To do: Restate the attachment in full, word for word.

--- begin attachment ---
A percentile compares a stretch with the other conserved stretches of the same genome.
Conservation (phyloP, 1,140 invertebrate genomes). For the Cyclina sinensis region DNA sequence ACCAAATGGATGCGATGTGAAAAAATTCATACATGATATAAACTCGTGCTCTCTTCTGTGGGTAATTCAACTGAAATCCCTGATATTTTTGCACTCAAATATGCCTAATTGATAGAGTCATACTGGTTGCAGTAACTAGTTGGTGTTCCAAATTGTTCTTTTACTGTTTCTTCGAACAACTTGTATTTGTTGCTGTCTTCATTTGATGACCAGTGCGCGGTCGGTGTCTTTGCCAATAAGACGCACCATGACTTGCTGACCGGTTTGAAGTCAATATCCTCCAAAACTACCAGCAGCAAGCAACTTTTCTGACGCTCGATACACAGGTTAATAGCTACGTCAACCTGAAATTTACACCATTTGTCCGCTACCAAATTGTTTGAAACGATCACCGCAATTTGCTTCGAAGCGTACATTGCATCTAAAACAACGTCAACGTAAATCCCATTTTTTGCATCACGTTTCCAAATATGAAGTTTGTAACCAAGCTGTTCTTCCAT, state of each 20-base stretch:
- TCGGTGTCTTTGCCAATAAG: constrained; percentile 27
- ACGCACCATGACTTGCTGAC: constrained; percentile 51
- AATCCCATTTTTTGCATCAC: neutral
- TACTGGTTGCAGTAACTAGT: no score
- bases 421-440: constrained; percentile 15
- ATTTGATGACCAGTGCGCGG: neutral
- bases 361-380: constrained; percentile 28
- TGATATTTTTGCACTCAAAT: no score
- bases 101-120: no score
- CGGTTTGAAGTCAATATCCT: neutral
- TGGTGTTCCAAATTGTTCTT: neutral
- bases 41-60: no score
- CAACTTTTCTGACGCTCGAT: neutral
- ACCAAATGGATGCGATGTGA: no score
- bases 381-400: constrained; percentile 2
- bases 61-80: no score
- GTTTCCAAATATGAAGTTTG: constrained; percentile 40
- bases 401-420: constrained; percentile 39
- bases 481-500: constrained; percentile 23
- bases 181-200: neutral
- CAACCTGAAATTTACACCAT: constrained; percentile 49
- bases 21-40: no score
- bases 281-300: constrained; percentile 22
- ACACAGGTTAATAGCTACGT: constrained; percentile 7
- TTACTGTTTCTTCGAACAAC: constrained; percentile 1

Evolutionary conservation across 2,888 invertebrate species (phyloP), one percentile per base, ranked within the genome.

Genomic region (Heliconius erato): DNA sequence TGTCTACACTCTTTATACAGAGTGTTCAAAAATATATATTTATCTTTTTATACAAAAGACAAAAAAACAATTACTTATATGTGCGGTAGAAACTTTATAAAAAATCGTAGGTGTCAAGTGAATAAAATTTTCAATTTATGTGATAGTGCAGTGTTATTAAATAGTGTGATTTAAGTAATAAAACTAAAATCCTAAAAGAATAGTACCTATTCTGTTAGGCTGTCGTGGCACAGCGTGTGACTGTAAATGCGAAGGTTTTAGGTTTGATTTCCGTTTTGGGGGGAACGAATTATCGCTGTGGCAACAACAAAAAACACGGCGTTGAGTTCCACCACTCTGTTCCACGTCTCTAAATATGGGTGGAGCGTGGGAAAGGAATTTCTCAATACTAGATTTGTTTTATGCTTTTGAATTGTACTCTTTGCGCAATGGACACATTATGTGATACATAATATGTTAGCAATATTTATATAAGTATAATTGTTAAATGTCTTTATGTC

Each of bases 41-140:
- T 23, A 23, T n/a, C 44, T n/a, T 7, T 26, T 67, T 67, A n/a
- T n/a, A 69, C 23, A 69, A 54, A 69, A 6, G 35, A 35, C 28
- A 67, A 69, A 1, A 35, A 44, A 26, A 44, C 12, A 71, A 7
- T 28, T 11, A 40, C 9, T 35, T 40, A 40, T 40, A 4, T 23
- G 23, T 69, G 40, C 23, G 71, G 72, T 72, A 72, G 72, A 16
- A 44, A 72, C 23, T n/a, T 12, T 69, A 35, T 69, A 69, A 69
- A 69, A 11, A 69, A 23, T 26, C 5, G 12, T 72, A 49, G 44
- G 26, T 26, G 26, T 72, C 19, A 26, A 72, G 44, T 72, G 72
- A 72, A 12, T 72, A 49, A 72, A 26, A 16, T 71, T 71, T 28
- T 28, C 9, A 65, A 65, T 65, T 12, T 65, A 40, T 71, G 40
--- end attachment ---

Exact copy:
A percentile compares a stretch with the other conserved stretches of the same genome.
Conservation (phyloP, 1,140 invertebrate genomes). For the Cyclina sinensis region DNA sequence ACCAAATGGATGCGATGTGAAAAAATTCATACATGATATAAACTCGTGCTCTCTTCTGTGGGTAATTCAACTGAAATCCCTGATATTTTTGCACTCAAATATGCCTAATTGATAGAGTCATACTGGTTGCAGTAACTAGTTGGTGTTCCAAATTGTTCTTTTACTGTTTCTTCGAACAACTTGTATTTGTTGCTGTCTTCATTTGATGACCAGTGCGCGGTCGGTGTCTTTGCCAATAAGACGCACCATGACTTGCTGACCGGTTTGAAGTCAATATCCTCCAAAACTACCAGCAGCAAGCAACTTTTCTGACGCTCGATACACAGGTTAATAGCTACGTCAACCTGAAATTTACACCATTTGTCCGCTACCAAATTGTTTGAAACGATCACCGCAATTTGCTTCGAAGCGTACATTGCATCTAAAACAACGTCAACGTAAATCCCATTTTTTGCATCACGTTTCCAAATATGAAGTTTGTAACCAAGCTGTTCTTCCAT, state of each 20-base stretch:
- TCGGTGTCTTTGCCAATAAG: constrained; percentile 27
- ACGCACCATGACTTGCTGAC: constrained; percentile 51
- AATCCCATTTTTTGCATCAC: neutral
- TACTGGTTGCAGTAACTAGT: no score
- bases 421-440: constrained; percentile 15
- ATTTGATGACCAGTGCGCGG: neutral
- bases 361-380: constrained; percentile 28
- TGATATTTTTGCACTCAAAT: no score
- bases 101-120: no score
- CGGTTTGAAGTCAATATCCT: neutral
- TGGTGTTCCAAATTGTTCTT: neutral
- bases 41-60: no score
- CAACTTTTCTGACGCTCGAT: neutral
- ACCAAATGGATGCGATGTGA: no score
- bases 381-400: constrained; percentile 2
- bases 61-80: no score
- GTTTCCAAATATGAAGTTTG: constrained; percentile 40
- bases 401-420: constrained; percentile 39
- bases 481-500: constrained; percentile 23
- bases 181-200: neutral
- CAACCTGAAATTTACACCAT: constrained; percentile 49
- bases 21-40: no score
- bases 281-300: constrained; percentile 22
- ACACAGGTTAATAGCTACGT: constrained; percentile 7
- TTACTGTTTCTTCGAACAAC: constrained; percentile 1

Evolutionary conservation across 2,888 invertebrate species (phyloP), one percentile per base, ranked within the genome.

Genomic region (Heliconius erato): DNA sequence TGTCTACACTCTTTATACAGAGTGTTCAAAAATATATATTTATCTTTTTATACAAAAGACAAAAAAACAATTACTTATATGTGCGGTAGAAACTTTATAAAAAATCGTAGGTGTCAAGTGAATAAAATTTTCAATTTATGTGATAGTGCAGTGTTATTAAATAGTGTGATTTAAGTAATAAAACTAAAATCCTAAAAGAATAGTACCTATTCTGTTAGGCTGTCGTGGCACAGCGTGTGACTGTAAATGCGAAGGTTTTAGGTTTGATTTCCGTTTTGGGGGGAACGAATTATCGCTGTGGCAACAACAAAAAACACGGCGTTGAGTTCCACCACTCTGTTCCACGTCTCTAAATATGGGTGGAGCGTGGGAAAGGAATTTCTCAATACTAGATTTGTTTTATGCTTTTGAATTGTACTCTTTGCGCAATGGACACATTATGTGATACATAATATGTTAGCAATATTTATATAAGTATAATTGTTAAATGTCTTTATGTC

Each of bases 41-140:
- T 23, A 23, T n/a, C 44, T n/a, T 7, T 26, T 67, T 67, A n/a
- T n/a, A 69, C 23, A 69, A 54, A 69, A 6, G 35, A 35, C 28
- A 67, A 69, A 1, A 35, A 44, A 26, A 44, C 12, A 71, A 7
- T 28, T 11, A 40, C 9, T 35, T 40, A 40, T 40, A 4, T 23
- G 23, T 69, G 40, C 23, G 71, G 72, T 72, A 72, G 72, A 16
- A 44, A 72, C 23, T n/a, T 12, T 69, A 35, T 69, A 69, A 69
- A 69, A 11, A 69, A 23, T 26, C 5, G 12, T 72, A 49, G 44
- G 26, T 26, G 26, T 72, C 19, A 26, A 72, G 44, T 72, G 72
- A 72, A 12, T 72, A 49, A 72, A 26, A 16, T 71, T 71, T 28
- T 28, C 9, A 65, A 65, T 65, T 12, T 65, A 40, T 71, G 40